# Difference between revisions of "Principle of Inclusion-Exclusion"

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<center><math> \left|\bigcup_{i=1}^n A_i\right|=\sum_{i=1}^n\left|A_i\right| | <center><math> \left|\bigcup_{i=1}^n A_i\right|=\sum_{i=1}^n\left|A_i\right| | ||

-\sum_{i < j}\left|A_i\cap A_j\right| +\sum_{i<j<k}\left|A_i\cap A_j\cap A_k\right|-\cdots\ +(-1)^{n-1} \left|A_1\cap\cdots\cap A_n\right|{}</math>.</center> | -\sum_{i < j}\left|A_i\cap A_j\right| +\sum_{i<j<k}\left|A_i\cap A_j\cap A_k\right|-\cdots\ +(-1)^{n-1} \left|A_1\cap\cdots\cap A_n\right|{}</math>.</center> | ||

+ | |||

+ | == Proof == | ||

+ | We prove that each element is counted once. | ||

+ | |||

+ | Say that some element <math>X</math> is in <math>k</math> sets. Without loss of generality, these sets are <math>A_1,A_2,\dots,A_k.</math> | ||

+ | |||

+ | We proceed by induction. This is obvious for <math>k=1.</math> | ||

+ | |||

+ | If this is true for <math>k,</math> we prove this is true for <math>k+1.</math> For every set of sets not containing <math>A_{k+1}</math> with size <math>i,</math> there is a set of sets containing <math>A_{k+1}</math> with size <math>i+1.</math> In PIE, the sum of how many times these sets are counted is <math>0.</math> There is also one additional set of sets <math>\{A_{k+1}\},</math> so <math>X</math> is counted exactly once. | ||

+ | |||

== Remarks == | == Remarks == | ||

Sometimes it is also useful to know that, if you take into account only the first <math>m\le n</math> sums on the right, then you will get an overestimate if <math>m</math> is [[odd integer | odd]] and an underestimate if <math>m</math> is [[even integer | even]]. | Sometimes it is also useful to know that, if you take into account only the first <math>m\le n</math> sums on the right, then you will get an overestimate if <math>m</math> is [[odd integer | odd]] and an underestimate if <math>m</math> is [[even integer | even]]. |

## Revision as of 01:37, 30 November 2019

The **Principle of Inclusion-Exclusion** (abbreviated PIE) provides an organized method/formula to find the number of elements in the union of a given group of sets, the size of each set, and the size of all possible intersections among the sets.

## Contents

## Important Note(!)

An important note when using PIE is to understand how to strategically overcount and undercount, in the end making sure every element is counted once and only once. In particular, memorizing a formula for PIE is a bad idea for problem solving.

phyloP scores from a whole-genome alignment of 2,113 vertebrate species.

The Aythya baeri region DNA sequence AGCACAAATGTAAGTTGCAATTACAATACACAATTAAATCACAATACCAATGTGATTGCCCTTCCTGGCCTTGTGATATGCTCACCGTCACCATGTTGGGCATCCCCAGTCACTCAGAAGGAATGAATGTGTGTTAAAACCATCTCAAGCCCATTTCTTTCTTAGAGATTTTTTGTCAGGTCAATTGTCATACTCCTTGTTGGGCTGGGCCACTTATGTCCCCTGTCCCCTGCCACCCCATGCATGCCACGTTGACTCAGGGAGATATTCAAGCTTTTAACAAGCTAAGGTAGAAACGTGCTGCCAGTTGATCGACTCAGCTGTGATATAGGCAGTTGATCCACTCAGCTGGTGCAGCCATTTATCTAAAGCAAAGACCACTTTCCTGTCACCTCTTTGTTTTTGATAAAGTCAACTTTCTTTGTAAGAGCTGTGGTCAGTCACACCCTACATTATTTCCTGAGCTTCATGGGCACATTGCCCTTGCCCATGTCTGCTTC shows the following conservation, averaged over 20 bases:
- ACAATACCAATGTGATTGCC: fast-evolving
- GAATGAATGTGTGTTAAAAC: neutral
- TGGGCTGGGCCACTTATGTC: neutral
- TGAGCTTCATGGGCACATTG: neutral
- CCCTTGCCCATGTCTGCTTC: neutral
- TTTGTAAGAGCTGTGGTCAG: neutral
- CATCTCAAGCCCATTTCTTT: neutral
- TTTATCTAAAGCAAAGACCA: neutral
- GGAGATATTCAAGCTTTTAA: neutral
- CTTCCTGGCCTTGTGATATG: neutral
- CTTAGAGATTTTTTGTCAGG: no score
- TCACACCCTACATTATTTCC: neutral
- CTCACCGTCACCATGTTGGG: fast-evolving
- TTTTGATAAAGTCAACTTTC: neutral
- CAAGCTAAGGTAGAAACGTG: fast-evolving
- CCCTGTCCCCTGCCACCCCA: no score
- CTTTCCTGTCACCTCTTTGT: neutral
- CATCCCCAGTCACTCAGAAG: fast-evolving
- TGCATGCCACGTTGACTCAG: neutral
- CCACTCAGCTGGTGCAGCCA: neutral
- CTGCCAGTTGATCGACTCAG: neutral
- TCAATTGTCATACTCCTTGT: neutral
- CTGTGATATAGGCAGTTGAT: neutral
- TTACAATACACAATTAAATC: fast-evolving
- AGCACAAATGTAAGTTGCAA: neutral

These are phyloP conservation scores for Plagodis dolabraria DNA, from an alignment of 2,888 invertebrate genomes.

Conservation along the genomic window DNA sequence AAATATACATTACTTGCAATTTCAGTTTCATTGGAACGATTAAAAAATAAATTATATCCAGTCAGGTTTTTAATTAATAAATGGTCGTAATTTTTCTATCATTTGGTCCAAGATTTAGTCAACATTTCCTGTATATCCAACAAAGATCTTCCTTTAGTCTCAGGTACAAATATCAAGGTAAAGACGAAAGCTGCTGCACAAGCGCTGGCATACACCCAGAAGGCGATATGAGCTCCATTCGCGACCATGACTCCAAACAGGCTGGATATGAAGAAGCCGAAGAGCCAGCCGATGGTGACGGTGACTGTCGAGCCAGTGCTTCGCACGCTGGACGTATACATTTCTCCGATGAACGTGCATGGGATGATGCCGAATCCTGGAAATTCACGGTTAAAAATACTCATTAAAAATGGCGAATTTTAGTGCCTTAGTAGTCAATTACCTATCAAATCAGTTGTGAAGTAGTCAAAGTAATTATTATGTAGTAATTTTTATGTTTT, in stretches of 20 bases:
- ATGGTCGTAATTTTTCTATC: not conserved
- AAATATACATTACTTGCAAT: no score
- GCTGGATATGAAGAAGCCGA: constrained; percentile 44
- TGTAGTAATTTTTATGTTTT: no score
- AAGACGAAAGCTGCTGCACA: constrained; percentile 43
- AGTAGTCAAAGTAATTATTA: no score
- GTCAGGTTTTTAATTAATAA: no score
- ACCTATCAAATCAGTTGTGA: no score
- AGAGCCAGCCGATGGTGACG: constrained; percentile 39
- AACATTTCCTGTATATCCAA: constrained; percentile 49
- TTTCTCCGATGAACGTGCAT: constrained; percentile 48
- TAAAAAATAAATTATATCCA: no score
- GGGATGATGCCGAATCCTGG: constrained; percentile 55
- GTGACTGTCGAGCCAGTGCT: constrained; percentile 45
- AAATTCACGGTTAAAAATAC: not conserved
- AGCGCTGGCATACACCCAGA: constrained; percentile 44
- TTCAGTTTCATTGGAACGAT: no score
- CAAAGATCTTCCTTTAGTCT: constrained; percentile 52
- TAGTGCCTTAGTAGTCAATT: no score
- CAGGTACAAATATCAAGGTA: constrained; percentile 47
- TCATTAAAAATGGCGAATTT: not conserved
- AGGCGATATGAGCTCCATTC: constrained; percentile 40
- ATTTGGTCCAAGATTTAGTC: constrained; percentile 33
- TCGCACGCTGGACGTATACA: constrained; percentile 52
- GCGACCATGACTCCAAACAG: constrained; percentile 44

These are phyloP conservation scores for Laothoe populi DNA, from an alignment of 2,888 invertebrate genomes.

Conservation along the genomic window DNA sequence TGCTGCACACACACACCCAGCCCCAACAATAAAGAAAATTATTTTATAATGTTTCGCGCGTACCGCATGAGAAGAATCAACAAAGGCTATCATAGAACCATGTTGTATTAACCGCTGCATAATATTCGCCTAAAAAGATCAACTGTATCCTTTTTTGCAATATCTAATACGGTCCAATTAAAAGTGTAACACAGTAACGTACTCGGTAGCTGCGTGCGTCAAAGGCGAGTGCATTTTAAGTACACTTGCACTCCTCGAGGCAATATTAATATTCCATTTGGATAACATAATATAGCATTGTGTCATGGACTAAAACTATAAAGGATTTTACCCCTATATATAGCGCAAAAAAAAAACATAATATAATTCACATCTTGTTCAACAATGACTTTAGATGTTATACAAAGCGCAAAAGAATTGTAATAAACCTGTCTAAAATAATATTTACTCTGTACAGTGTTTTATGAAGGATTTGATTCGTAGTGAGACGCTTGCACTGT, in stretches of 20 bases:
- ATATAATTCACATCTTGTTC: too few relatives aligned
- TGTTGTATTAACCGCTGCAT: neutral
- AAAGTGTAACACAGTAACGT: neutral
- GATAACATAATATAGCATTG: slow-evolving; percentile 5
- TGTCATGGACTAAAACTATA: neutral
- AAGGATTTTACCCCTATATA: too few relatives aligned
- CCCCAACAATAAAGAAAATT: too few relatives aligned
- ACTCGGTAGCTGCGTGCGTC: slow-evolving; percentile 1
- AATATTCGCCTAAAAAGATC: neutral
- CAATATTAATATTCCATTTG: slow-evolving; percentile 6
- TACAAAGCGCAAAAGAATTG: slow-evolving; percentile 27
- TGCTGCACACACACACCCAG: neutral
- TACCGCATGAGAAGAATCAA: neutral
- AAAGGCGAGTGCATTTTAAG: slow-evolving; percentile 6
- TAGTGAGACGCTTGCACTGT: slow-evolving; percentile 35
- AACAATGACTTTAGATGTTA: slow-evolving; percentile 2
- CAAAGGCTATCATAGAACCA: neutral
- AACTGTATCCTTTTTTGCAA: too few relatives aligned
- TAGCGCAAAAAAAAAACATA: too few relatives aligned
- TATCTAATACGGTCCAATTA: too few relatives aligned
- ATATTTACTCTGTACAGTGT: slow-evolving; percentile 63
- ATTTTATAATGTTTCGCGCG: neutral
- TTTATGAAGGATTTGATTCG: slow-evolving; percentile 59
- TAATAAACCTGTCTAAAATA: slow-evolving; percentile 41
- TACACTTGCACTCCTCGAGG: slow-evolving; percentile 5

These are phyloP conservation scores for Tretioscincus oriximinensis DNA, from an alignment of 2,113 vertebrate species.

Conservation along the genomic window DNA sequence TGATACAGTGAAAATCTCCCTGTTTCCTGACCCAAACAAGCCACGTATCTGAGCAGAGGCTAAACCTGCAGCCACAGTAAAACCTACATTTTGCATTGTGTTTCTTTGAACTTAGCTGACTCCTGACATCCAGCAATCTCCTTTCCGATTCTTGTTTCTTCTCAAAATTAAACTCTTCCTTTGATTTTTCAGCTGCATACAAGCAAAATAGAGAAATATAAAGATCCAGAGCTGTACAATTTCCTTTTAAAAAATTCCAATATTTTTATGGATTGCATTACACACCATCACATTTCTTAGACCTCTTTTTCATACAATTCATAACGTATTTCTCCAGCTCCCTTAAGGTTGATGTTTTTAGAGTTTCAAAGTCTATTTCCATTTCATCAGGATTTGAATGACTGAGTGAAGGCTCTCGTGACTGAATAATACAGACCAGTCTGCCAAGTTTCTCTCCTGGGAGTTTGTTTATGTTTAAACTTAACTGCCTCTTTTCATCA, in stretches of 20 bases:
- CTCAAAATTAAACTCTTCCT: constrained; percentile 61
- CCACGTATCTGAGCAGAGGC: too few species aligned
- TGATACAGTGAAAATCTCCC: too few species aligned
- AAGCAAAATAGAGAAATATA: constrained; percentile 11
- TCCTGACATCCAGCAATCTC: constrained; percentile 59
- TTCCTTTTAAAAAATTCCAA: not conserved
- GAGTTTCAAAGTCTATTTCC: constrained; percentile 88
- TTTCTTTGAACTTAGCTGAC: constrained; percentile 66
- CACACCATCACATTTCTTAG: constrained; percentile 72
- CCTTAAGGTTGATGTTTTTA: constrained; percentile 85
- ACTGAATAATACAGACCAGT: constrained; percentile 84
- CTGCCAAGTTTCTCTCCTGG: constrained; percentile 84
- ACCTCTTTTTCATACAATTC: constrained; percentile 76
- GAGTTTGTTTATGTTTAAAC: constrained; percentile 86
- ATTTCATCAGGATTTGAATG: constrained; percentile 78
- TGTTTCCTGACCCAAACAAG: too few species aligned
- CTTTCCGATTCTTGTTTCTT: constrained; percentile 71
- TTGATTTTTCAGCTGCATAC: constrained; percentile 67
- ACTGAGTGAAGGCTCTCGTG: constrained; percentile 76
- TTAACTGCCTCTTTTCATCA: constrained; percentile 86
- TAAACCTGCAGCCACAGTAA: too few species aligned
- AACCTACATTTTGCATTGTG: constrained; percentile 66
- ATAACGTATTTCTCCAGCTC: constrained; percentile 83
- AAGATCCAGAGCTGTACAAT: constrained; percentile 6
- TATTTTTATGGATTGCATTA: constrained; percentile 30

## Application

Here we will illustrate how PIE is applied with various numbers of sets.

### Two Set Example

Assume we are given the sizes of two sets, and , and the size of their intersection, . We wish to find the size of their union, .

To find the union, we can add and . In doing so, we know we have counted everything in at least once. However, some things were counted twice. The elements that were counted twice are precisely those in . Thus, we have that:

#### Three Set Examples

Assume we are given the sizes of three sets, and , the size of their pairwise intersections, , and , and the size their overall intersection, . We wish to find the size of their union, .

Just like in the Two Set Examples, we start with the sum of the sizes of the individual sets . We have counted the elements which are in exactly one of the original three sets once, but we've obviously counted other things twice, and even other things thrice! To account for the elements that are in two of the three sets, we first subtract out . Now we have correctly accounted for them since we counted them twice originally, and just subtracted them out once. However, the elements that are in all three sets were originally counted three times and then subtracted out three times. We have to add back in . Putting this all together gives:

### Four Set Example

#### Problem